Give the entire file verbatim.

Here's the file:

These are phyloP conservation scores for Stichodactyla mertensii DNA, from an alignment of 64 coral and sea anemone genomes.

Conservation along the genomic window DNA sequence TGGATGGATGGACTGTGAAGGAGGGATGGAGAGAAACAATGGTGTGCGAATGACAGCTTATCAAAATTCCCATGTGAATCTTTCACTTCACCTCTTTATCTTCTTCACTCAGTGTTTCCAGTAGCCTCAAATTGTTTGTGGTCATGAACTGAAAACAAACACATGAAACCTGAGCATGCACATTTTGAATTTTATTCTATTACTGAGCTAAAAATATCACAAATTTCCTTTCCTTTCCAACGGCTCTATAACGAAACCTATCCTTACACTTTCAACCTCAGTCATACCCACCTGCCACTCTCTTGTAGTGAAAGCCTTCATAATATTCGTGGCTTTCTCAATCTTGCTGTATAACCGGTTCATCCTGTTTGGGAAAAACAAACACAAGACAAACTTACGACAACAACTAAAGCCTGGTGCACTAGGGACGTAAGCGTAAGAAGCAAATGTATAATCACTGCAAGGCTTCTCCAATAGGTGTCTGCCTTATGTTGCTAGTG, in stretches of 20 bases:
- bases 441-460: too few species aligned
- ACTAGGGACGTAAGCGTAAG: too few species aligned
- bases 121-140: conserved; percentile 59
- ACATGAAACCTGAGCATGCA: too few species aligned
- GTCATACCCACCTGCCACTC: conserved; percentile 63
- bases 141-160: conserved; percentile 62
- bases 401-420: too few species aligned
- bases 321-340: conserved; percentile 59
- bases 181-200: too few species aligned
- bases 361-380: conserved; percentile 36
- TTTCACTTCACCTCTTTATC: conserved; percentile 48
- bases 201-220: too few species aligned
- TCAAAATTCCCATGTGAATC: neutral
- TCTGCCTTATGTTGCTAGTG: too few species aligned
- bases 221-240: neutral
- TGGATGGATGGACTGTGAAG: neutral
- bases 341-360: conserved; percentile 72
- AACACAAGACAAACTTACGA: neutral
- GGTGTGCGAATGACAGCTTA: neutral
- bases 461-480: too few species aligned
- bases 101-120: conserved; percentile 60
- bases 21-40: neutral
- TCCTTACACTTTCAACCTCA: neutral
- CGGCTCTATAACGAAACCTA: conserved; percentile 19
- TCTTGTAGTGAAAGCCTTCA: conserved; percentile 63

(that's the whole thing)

These are phyloP conservation scores for Stichodactyla mertensii DNA, from an alignment of 64 coral and sea anemone genomes.

Conservation along the genomic window DNA sequence TGGATGGATGGACTGTGAAGGAGGGATGGAGAGAAACAATGGTGTGCGAATGACAGCTTATCAAAATTCCCATGTGAATCTTTCACTTCACCTCTTTATCTTCTTCACTCAGTGTTTCCAGTAGCCTCAAATTGTTTGTGGTCATGAACTGAAAACAAACACATGAAACCTGAGCATGCACATTTTGAATTTTATTCTATTACTGAGCTAAAAATATCACAAATTTCCTTTCCTTTCCAACGGCTCTATAACGAAACCTATCCTTACACTTTCAACCTCAGTCATACCCACCTGCCACTCTCTTGTAGTGAAAGCCTTCATAATATTCGTGGCTTTCTCAATCTTGCTGTATAACCGGTTCATCCTGTTTGGGAAAAACAAACACAAGACAAACTTACGACAACAACTAAAGCCTGGTGCACTAGGGACGTAAGCGTAAGAAGCAAATGTATAATCACTGCAAGGCTTCTCCAATAGGTGTCTGCCTTATGTTGCTAGTG, in stretches of 20 bases:
- bases 441-460: too few species aligned
- ACTAGGGACGTAAGCGTAAG: too few species aligned
- bases 121-140: conserved; percentile 59
- ACATGAAACCTGAGCATGCA: too few species aligned
- GTCATACCCACCTGCCACTC: conserved; percentile 63
- bases 141-160: conserved; percentile 62
- bases 401-420: too few species aligned
- bases 321-340: conserved; percentile 59
- bases 181-200: too few species aligned
- bases 361-380: conserved; percentile 36
- TTTCACTTCACCTCTTTATC: conserved; percentile 48
- bases 201-220: too few species aligned
- TCAAAATTCCCATGTGAATC: neutral
- TCTGCCTTATGTTGCTAGTG: too few species aligned
- bases 221-240: neutral
- TGGATGGATGGACTGTGAAG: neutral
- bases 341-360: conserved; percentile 72
- AACACAAGACAAACTTACGA: neutral
- GGTGTGCGAATGACAGCTTA: neutral
- bases 461-480: too few species aligned
- bases 101-120: conserved; percentile 60
- bases 21-40: neutral
- TCCTTACACTTTCAACCTCA: neutral
- CGGCTCTATAACGAAACCTA: conserved; percentile 19
- TCTTGTAGTGAAAGCCTTCA: conserved; percentile 63